Skip to main content

'Rafael Nadal is most threatening when he says he cannot play,' says Stefanos Tsitsipas

A top ATP star has suggested there is a large degree of 'reverse psychology' to Rafael Nadal talking about his injured foot.
Rafael Nadal discusses Wimbledon chances

Stefanos Tsitsipas has warned that Rafael Nadal is 'most threatening when he says he can't play.'

Nadal has been struggling with a chronic foot problem and at times during the French Open he repeatedly said it could be his last tournament there.

Despite the injury problems, Nadal came through to win his second major of the season, and the injury will no doubt be a key narrative again as he competes at Wimbledon.

Tsitsipas is in Nadal's half of the draw, and he does not believe anyone will be seeing the Spaniard as weakened at Wimbledon. Quite the opposite.

“We’re used to seeing Rafa not being able to play and win multiple Grand Slams or tournament,” Tsitsipas told the press ahead of Wimbledon.

“That’s where I think the opponents need to be more careful.

“When he says he cannot play and he has foot problems, that’s where I feel like he’s the most threatening in terms of his performance. It’s actually reverse psychology in a way.”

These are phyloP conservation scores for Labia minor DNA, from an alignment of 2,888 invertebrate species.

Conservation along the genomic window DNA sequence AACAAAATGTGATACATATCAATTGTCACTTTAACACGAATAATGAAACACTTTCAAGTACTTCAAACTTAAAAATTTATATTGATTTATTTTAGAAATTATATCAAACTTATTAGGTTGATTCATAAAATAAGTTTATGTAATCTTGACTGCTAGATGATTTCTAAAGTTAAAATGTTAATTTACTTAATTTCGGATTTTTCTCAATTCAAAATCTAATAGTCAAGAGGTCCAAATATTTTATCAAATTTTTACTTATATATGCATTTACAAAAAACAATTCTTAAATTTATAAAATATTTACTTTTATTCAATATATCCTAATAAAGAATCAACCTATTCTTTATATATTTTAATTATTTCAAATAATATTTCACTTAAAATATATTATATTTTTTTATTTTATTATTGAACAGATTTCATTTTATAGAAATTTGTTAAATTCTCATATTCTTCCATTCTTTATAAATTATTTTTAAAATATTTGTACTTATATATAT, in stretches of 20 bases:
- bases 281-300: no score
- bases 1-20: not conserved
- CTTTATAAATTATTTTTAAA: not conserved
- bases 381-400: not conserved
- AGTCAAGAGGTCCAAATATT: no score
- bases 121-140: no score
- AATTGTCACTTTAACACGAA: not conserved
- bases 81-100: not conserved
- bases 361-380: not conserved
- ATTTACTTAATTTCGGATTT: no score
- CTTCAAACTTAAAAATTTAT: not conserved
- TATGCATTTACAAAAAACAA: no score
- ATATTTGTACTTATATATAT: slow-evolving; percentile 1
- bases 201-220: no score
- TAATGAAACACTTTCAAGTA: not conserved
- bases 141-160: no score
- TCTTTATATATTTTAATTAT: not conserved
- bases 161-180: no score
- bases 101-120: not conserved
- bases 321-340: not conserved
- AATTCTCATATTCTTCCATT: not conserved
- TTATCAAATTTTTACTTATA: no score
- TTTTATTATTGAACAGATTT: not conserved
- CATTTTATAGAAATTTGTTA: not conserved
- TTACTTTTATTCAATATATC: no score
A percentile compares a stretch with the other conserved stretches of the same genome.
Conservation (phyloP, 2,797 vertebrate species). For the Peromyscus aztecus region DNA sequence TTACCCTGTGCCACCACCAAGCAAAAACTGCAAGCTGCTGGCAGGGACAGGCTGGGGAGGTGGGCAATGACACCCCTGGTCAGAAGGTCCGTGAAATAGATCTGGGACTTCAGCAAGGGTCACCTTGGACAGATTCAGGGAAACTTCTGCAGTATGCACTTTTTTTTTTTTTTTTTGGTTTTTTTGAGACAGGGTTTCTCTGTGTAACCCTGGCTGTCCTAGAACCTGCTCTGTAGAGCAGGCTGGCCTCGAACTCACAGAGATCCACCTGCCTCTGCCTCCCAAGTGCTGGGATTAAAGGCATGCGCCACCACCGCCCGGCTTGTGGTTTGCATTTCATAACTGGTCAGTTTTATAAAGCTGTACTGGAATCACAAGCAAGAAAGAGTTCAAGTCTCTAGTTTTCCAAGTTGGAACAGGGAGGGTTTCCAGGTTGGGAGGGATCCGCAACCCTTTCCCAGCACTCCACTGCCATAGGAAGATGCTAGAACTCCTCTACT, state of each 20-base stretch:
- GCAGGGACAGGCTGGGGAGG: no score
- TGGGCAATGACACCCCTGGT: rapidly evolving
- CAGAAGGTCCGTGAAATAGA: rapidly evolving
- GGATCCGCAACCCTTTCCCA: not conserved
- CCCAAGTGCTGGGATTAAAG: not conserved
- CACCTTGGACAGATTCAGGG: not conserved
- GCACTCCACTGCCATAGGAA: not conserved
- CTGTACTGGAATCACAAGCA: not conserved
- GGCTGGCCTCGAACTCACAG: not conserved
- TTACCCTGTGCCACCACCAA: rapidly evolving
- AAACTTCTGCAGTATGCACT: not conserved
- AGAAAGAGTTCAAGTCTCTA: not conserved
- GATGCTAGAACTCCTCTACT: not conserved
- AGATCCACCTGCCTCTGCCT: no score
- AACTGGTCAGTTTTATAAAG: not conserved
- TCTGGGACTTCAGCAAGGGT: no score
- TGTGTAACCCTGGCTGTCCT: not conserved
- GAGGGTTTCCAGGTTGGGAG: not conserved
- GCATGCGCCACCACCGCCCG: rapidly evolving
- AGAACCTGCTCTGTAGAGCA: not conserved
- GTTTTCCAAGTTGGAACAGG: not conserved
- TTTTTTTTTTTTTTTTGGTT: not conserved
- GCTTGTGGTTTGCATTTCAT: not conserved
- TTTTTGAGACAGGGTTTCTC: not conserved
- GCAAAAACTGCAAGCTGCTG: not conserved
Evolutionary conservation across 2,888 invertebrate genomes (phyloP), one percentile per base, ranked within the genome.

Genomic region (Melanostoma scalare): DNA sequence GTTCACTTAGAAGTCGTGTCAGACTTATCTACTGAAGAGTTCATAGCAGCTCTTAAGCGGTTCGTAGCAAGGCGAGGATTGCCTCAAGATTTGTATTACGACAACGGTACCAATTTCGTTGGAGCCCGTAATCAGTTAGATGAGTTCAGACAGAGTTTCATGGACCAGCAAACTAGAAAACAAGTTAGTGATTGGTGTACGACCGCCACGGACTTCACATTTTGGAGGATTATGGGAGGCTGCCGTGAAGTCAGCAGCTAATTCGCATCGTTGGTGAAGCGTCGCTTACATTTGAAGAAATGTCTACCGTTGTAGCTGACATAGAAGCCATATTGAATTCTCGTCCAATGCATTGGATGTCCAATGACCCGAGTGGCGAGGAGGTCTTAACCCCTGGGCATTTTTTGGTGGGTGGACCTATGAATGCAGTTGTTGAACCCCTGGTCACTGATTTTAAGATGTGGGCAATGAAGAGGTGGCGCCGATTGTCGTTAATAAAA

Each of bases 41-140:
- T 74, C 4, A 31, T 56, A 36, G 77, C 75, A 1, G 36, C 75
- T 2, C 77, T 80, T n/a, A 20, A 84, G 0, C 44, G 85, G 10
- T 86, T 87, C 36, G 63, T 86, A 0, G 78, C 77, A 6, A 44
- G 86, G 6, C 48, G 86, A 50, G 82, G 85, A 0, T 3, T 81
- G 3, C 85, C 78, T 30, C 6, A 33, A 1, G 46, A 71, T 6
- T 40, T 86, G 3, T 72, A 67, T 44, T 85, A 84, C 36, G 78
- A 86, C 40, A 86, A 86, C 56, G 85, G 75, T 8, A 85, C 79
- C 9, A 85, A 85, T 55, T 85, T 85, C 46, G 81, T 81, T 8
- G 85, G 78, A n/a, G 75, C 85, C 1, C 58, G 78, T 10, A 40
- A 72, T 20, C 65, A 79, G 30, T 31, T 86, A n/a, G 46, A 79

RELATED: Rafael Nadal says he ‘can’t be super happy’ despite improvement in foot injury

Scroll to Continue

Read More

There has been some discussion in tennis about whether or not the injections Rafael Nadal used to get him through Roland Garros should have been allowed.

Some road cyclists have suggested it would be considered 'doping' in their sport, but the World Anti-Doping Agency (WADA) have confirmed the injections were definitely legal under the current rules.

Tsitsipas, though, says he personally has no issue with the treatment Nadal received.

“I have a lot of respect for what he did at the French Open, playing with that foot," he said. “It kind of makes him feel like he’s immortal with the things he’s able to pull off.

“The matches, the level of intensity he’s able to reach in times where it’s very uncomfortable.

“It would be uncomfortable for most players to compete under these conditions physically.”

Please follow Tennisbuzz on Twitter and Instagram, and you can like us on Facebook by clicking here.

For more exclusive content from Tennisbuzz, including news, features, trivia, promotions and more, please be sure to sign up for our newsletter below or via our home page.

Why not test your tennis knowledge by tackling one of our fiendish quizzes too?